HER ROYAL Highness Princess Bajrakitiyabha will lead 20 visually impaired people on a cycling event on February 9 to raise funds for a vocational-training centre for the disabled.
The project called “No One Left Behind Year 2” aims to raise Bt118 million for the completion of the Asean occupational training centre for persons with disabilities in Chiang Mai’s Chiang Dao district. The project raised more than Bt32 million in a similar event last year.
The event will kick off from the football pitch of Thammasat University’s Tha Phra Chan Campus and end in Samut Prakan, covering a total distance of 50 kilometres, event organiser Professor Wiriya Namsiripongpun, chairman of Universal Foundation for Persons with Disabilities, said.
After completing the first 50 kilometres, the 20 visually impaired participants, accompanied by 20 volunteers, will then cycle through 15 provinces from Bangkok to another occupational training centre for the disabled in Nakhon Pathom’s Nakhon Chaisi district.
The current training centre for the disabled in Chiang Mai’s Mae Rim district is too small, Wiriya said, adding that the new 33-rai (5-hectare) site in Chiang Dao is bigger and can serve up to 1,000 people a year, not including their caretakers and family.
“This will help minimise social inequality and give disabled people vocational skills so they can earn livelihoods,” he said.
Niphon “Tatar” Tasa, a resident of Chiang Mai’s Wiang Haeng district who was born with dwarfism and has deformed hands and feet, took a 100-day training course in farming crickets at the Mae Rim centre.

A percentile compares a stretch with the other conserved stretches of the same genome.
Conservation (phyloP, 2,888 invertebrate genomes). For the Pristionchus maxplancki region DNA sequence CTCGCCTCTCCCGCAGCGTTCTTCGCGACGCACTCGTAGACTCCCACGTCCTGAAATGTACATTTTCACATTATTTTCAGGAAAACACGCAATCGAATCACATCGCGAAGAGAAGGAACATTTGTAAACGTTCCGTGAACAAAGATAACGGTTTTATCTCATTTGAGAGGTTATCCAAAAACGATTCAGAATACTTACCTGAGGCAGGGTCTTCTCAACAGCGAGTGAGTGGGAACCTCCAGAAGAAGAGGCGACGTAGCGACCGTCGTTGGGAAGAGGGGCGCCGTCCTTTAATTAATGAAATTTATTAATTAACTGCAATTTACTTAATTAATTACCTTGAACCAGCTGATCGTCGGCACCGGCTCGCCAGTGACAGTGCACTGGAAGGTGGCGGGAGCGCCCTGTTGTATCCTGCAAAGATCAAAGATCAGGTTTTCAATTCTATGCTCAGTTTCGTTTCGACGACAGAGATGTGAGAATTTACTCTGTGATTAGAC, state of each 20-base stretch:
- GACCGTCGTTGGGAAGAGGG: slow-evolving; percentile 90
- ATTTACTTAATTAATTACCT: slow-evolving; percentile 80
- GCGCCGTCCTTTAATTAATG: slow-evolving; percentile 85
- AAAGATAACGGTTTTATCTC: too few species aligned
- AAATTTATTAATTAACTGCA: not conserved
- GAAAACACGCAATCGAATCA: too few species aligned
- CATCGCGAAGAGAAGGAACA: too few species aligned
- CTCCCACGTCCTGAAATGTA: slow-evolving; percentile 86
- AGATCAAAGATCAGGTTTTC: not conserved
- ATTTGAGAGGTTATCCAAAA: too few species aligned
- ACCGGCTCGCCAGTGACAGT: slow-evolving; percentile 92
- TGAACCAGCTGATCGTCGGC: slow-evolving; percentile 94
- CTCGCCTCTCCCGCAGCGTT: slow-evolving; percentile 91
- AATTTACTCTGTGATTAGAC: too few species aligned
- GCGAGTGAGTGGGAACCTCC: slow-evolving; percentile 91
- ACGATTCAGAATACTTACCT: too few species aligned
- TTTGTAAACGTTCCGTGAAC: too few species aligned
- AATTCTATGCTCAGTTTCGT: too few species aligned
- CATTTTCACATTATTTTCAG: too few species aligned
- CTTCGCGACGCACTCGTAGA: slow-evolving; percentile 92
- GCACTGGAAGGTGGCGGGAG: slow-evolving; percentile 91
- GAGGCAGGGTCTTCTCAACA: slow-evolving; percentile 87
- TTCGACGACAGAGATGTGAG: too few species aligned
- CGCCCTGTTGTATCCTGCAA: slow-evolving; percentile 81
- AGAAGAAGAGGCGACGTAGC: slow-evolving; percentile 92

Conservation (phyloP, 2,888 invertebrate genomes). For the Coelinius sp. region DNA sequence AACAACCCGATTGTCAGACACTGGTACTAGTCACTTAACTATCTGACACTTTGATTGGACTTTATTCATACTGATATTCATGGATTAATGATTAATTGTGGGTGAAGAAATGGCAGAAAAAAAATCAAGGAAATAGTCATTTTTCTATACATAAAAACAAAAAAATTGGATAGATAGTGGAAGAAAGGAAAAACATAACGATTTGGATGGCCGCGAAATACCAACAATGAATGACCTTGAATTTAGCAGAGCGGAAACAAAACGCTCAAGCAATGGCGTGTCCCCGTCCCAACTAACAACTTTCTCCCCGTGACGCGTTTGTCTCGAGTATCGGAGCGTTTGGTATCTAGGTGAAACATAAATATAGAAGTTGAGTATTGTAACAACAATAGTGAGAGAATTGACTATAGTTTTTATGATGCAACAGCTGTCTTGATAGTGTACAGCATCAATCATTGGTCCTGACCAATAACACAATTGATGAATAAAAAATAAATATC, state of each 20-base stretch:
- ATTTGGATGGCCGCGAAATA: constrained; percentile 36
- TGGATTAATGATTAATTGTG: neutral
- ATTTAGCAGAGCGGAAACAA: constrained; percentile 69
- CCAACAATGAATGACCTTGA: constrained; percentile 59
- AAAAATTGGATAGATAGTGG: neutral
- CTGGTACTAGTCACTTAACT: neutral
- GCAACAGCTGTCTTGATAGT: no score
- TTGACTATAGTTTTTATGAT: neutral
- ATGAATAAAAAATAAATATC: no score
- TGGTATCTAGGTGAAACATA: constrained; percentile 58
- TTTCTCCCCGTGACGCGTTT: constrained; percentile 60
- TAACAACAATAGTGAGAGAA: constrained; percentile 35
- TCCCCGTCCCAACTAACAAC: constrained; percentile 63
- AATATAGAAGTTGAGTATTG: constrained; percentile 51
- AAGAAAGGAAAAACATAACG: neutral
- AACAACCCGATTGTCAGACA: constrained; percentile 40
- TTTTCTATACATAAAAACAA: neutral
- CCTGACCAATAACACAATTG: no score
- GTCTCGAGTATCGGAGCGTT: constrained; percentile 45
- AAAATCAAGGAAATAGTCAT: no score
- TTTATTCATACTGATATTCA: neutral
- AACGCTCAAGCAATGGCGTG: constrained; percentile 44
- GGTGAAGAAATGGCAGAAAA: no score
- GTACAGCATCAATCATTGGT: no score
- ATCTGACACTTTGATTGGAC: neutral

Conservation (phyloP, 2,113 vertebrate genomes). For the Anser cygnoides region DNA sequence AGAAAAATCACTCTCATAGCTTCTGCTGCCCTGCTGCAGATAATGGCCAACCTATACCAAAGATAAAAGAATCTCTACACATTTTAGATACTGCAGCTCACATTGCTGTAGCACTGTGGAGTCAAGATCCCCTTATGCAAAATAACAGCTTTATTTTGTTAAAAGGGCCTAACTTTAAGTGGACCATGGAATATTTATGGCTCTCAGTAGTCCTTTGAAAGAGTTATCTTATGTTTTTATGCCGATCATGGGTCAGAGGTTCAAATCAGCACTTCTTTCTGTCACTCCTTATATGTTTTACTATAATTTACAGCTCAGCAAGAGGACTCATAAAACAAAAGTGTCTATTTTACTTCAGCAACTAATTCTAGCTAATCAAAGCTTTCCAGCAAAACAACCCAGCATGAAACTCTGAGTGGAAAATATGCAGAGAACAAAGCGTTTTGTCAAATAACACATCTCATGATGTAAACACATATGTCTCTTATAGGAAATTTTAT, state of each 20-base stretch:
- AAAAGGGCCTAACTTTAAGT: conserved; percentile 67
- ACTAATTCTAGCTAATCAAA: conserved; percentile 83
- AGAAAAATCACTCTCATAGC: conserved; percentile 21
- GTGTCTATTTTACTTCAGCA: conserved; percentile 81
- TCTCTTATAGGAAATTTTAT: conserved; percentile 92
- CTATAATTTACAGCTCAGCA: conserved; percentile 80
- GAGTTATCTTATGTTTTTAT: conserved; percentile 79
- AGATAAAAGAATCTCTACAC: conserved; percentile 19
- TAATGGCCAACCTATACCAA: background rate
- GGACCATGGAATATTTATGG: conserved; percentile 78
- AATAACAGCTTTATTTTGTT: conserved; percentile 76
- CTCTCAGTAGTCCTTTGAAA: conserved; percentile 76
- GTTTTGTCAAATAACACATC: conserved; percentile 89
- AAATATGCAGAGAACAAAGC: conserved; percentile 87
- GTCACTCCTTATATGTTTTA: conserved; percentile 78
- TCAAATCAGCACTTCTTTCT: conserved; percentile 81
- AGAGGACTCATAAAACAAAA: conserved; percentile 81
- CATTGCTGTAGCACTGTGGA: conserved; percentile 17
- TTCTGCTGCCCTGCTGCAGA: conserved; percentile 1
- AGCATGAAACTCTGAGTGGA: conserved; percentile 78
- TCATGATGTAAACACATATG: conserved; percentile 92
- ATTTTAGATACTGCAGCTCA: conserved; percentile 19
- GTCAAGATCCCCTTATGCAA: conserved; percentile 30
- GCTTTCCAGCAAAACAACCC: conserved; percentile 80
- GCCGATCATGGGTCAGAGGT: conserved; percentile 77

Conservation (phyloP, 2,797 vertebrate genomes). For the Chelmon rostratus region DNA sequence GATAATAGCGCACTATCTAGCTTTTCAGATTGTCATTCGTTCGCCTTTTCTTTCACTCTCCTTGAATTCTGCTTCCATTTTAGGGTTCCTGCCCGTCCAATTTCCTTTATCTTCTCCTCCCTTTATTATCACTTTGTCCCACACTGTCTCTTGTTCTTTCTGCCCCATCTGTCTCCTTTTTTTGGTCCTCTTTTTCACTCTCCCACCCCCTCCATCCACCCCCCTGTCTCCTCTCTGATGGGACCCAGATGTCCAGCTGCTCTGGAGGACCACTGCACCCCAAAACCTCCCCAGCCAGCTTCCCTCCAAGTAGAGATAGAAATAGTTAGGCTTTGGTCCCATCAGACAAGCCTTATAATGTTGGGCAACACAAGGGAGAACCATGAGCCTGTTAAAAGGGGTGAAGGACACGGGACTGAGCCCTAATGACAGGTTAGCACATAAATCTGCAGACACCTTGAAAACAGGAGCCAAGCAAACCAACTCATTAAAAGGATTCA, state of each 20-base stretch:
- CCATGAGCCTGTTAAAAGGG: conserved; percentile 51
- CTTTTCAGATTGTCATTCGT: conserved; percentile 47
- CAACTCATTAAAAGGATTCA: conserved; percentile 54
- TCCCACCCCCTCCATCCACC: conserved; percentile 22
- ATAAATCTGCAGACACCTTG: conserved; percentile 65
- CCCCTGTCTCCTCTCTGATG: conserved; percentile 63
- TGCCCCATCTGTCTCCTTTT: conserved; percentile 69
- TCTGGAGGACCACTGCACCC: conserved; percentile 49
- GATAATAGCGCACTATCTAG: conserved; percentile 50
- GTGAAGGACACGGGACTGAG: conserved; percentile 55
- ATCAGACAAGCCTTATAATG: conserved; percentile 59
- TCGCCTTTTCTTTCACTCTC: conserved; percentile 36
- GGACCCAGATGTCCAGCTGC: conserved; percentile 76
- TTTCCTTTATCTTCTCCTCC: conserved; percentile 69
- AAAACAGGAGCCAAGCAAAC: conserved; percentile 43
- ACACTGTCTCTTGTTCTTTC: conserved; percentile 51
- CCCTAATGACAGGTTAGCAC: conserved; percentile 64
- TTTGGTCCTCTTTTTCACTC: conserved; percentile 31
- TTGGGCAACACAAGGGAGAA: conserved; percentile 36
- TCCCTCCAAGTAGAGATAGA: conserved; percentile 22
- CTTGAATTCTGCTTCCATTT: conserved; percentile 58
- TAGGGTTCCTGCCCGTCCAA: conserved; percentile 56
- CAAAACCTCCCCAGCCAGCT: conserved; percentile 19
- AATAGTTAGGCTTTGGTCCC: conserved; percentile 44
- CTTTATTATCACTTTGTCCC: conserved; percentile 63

Niphon “Tatar” Tasa
“Now I can support my family,” he says proudly. “I have been able to teach the skill to others in the community. Cricket farming earns me more than Bt20,000 a month, which is more than enough for me to look after my mother.”
Similarly, Somboon Imnuan from Chiang Mai’s Doi Lor district, who attended a course at the Mae Rim occupational training centre, is also teaching people with disabilities and their families about cricket farming on a freelance basis.
This is another way to expand knowledge at the local level by enhancing the capacity of disabled people who live in remote areas.
“After I returned, I began farming crickets in five to six boxes. Cricket farming is easy and requires less space. Also, demand is high and the supply is not enough,” he said.
He opened his home to train people, but he is not able to provide training to the more than 4,000 people with disabilities who are seeking the knowledge.
As of September 2018, more than 2 million people, or 3.05 per cent of the Thai population, live with disabilities, according to the Department of Empowerment of Persons with Disabilities.
Of the 877,853 people with disabilities of working age (15-60 years), only 218,490 people or 24.89 per cent are employed.